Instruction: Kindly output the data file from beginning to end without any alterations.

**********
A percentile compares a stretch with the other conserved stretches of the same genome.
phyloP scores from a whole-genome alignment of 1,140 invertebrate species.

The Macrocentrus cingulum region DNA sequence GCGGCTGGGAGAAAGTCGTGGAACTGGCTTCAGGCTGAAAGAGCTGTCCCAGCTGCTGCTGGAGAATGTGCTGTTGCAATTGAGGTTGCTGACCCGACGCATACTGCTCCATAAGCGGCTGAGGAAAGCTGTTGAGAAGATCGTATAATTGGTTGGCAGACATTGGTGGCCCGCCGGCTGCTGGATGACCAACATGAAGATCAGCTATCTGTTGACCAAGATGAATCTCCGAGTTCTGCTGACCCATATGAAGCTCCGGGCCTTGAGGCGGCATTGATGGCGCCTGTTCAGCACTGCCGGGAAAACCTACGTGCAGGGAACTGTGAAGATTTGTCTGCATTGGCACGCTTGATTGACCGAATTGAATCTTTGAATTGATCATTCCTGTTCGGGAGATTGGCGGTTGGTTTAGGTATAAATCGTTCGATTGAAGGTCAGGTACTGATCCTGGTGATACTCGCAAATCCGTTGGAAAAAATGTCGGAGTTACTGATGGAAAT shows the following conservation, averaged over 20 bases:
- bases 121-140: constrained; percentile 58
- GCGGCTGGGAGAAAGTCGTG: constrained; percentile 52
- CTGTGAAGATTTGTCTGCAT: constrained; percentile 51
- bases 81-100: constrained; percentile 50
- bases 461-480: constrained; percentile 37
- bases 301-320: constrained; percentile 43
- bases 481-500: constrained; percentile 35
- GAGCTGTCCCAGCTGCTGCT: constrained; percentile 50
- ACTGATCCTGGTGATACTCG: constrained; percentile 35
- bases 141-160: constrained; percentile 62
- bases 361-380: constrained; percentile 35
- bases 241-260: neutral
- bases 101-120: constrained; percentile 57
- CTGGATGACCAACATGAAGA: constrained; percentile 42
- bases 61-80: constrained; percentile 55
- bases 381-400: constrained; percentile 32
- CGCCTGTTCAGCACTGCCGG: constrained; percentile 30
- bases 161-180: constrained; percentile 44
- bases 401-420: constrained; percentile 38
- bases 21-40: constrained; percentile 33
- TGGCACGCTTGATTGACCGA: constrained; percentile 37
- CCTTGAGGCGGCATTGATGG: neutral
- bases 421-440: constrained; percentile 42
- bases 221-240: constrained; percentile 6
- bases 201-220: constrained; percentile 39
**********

A percentile compares a stretch with the other conserved stretches of the same genome.
phyloP scores from a whole-genome alignment of 1,140 invertebrate species.

The Macrocentrus cingulum region DNA sequence GCGGCTGGGAGAAAGTCGTGGAACTGGCTTCAGGCTGAAAGAGCTGTCCCAGCTGCTGCTGGAGAATGTGCTGTTGCAATTGAGGTTGCTGACCCGACGCATACTGCTCCATAAGCGGCTGAGGAAAGCTGTTGAGAAGATCGTATAATTGGTTGGCAGACATTGGTGGCCCGCCGGCTGCTGGATGACCAACATGAAGATCAGCTATCTGTTGACCAAGATGAATCTCCGAGTTCTGCTGACCCATATGAAGCTCCGGGCCTTGAGGCGGCATTGATGGCGCCTGTTCAGCACTGCCGGGAAAACCTACGTGCAGGGAACTGTGAAGATTTGTCTGCATTGGCACGCTTGATTGACCGAATTGAATCTTTGAATTGATCATTCCTGTTCGGGAGATTGGCGGTTGGTTTAGGTATAAATCGTTCGATTGAAGGTCAGGTACTGATCCTGGTGATACTCGCAAATCCGTTGGAAAAAATGTCGGAGTTACTGATGGAAAT shows the following conservation, averaged over 20 bases:
- bases 121-140: constrained; percentile 58
- GCGGCTGGGAGAAAGTCGTG: constrained; percentile 52
- CTGTGAAGATTTGTCTGCAT: constrained; percentile 51
- bases 81-100: constrained; percentile 50
- bases 461-480: constrained; percentile 37
- bases 301-320: constrained; percentile 43
- bases 481-500: constrained; percentile 35
- GAGCTGTCCCAGCTGCTGCT: constrained; percentile 50
- ACTGATCCTGGTGATACTCG: constrained; percentile 35
- bases 141-160: constrained; percentile 62
- bases 361-380: constrained; percentile 35
- bases 241-260: neutral
- bases 101-120: constrained; percentile 57
- CTGGATGACCAACATGAAGA: constrained; percentile 42
- bases 61-80: constrained; percentile 55
- bases 381-400: constrained; percentile 32
- CGCCTGTTCAGCACTGCCGG: constrained; percentile 30
- bases 161-180: constrained; percentile 44
- bases 401-420: constrained; percentile 38
- bases 21-40: constrained; percentile 33
- TGGCACGCTTGATTGACCGA: constrained; percentile 37
- CCTTGAGGCGGCATTGATGG: neutral
- bases 421-440: constrained; percentile 42
- bases 221-240: constrained; percentile 6
- bases 201-220: constrained; percentile 39